This is important because the biggest obstacle to any new mobile operating system becoming a serious player is that the incumbents already have hundreds of thousands of apps and tens of thousands of programmers who know the languages they're written in. Writing "apps" for Mozilla OS-based phones, however, should be easy for anyone who already writes pages for the web. Thus, even if Mozilla OS has a tiny market share now, the phone could potentially gain a sizable library of apps.
In addition, because these are web apps, users of Mozilla OS won't be locked into the Mozilla platform--they could just as easily access their apps through the web browser of any other smartphone. That cuts two ways: It would make it easier for users of Mozilla OS in future to abandon it for another kind of phone, but now, when the OS has essentially zero users, the idea that there's no risk in trying it out could appeal to some people.
Copying Google's Chrome OS strategy
Mozilla's approach is, not incidentally, a mobile-phone version of exactly the strategy behind Google's Chrome OS. Chrome OS competes with Windows and Mac OS X, but runs only web-based apps. That way it doesn't need to rely on software companies building new word-processing, spreadsheet, photo-processing and all the myriad other kinds of software people use on their computers; web versions of all these things exist already.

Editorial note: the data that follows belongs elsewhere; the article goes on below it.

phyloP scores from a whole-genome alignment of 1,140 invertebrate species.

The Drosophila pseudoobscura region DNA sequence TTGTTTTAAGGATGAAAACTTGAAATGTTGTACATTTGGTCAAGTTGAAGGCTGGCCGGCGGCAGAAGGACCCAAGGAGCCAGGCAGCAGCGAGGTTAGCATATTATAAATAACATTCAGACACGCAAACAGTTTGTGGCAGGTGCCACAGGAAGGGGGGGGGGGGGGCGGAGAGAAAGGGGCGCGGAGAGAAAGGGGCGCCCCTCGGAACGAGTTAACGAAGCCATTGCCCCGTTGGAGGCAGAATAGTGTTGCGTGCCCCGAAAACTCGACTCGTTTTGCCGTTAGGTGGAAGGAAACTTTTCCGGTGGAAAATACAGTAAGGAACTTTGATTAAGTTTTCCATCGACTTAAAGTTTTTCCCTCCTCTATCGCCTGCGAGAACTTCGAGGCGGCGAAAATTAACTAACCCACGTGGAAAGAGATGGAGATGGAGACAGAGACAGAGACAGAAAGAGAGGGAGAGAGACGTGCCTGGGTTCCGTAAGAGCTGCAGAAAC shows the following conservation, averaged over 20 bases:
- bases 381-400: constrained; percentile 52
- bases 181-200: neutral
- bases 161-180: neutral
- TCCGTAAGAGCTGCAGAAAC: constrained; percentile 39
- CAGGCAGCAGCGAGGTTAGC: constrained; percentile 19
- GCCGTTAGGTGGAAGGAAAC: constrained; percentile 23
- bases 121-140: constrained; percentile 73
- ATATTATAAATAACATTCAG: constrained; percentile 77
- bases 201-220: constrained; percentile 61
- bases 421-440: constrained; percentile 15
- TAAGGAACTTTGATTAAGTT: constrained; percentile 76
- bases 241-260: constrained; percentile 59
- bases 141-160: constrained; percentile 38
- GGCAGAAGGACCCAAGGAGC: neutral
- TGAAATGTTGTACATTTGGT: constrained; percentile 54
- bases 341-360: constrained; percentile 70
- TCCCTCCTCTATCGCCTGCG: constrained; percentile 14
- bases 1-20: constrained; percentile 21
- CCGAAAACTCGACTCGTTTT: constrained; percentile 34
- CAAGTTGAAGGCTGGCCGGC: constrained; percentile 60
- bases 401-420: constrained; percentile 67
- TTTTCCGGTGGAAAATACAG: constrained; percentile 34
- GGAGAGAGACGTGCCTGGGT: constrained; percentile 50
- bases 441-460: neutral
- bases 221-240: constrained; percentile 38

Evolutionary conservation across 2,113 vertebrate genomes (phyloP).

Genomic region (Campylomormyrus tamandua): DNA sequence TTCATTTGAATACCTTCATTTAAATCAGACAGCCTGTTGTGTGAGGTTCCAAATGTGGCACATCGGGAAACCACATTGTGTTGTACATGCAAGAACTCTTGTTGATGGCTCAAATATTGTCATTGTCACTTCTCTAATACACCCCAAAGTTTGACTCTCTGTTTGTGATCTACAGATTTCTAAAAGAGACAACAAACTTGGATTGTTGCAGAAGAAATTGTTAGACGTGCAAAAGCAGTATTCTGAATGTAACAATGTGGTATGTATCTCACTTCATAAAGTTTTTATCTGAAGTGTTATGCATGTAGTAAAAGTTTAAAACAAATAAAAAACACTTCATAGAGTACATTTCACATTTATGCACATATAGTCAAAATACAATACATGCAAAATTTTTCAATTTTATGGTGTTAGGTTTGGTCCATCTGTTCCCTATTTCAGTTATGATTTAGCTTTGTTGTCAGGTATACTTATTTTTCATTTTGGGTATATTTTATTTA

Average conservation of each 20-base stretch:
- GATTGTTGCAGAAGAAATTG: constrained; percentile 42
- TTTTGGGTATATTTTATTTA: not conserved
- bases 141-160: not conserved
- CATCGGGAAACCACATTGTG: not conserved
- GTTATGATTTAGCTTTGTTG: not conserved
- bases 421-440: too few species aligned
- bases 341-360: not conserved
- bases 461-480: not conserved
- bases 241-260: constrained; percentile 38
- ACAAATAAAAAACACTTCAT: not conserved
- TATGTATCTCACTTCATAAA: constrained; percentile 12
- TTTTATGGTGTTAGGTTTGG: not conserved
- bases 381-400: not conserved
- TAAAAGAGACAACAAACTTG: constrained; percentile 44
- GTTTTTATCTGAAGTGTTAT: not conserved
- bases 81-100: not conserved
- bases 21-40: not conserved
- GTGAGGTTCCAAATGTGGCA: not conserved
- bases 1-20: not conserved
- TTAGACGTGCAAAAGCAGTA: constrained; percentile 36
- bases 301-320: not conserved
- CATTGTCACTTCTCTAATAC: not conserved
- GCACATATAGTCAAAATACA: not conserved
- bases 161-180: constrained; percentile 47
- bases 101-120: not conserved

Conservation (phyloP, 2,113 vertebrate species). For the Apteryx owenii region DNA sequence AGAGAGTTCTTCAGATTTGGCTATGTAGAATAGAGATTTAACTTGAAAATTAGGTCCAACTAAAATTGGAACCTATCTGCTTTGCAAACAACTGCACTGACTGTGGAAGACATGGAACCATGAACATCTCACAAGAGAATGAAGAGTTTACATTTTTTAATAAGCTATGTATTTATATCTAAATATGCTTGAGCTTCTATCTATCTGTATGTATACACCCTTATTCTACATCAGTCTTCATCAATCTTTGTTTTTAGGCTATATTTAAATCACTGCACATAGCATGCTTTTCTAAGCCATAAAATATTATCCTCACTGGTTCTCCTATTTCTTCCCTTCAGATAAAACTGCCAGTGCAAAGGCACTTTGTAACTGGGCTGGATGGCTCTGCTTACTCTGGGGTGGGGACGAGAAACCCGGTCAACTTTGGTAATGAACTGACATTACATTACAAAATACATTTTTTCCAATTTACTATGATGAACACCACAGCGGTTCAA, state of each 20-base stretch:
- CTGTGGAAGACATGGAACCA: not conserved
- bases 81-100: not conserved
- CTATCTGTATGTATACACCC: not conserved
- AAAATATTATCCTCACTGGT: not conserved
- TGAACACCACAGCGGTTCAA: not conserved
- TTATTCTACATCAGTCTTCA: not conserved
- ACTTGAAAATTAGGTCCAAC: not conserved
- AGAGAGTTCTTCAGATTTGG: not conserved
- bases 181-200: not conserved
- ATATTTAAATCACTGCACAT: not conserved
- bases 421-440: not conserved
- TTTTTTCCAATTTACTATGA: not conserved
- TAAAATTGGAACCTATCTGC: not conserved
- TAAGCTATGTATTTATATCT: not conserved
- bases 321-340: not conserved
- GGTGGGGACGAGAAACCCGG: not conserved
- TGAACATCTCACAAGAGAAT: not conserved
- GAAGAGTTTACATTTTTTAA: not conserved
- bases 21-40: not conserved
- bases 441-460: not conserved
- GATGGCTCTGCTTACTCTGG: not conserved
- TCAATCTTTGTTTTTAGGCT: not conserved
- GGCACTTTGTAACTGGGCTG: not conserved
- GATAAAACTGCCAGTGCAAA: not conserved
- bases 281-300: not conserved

So why is Google building a web-based desktop OS but not a web-based mobile OS? For one, a web-based mobile OS is still quite experimental, and it's not clear Google could have competed with Apple as well as it has if it had opted for one in the first place. Second, a web-based mobile OS is a pretty radical idea, and it could simply be the case that Google just didn't have enough foresight to pursue one back when it was developing the (then still radical) concept of an open-source mobile OS, Android.
But there's one more reason Google might not be pursuing a web-based mobile OS of its own: It doesn't need to, because Mozilla OS already helps Google in two ways. First, Google is already the default search engine on Mozilla's Firefox web browser; in fact, as of 2010, the most recent year for which numbers are available, Mozillaearned 84% of its revenue from this arrangement, which in 2011 was extended for at least three more years.
Second, Google also makes a lot of the web apps Mozilla OS users are likely to use, such as Google Drive, its cloud storage, or Google Docs, its office software suite. And Google doesn't make money on software or devices, anyway; its driving business logic has always been to get people to use Google products as much as possible, wherever they are available--whether via an app, the web, or a web app. As far as Google is concerned, Mozilla OS is as close to being a mobile version of Chrome OS as makes no difference.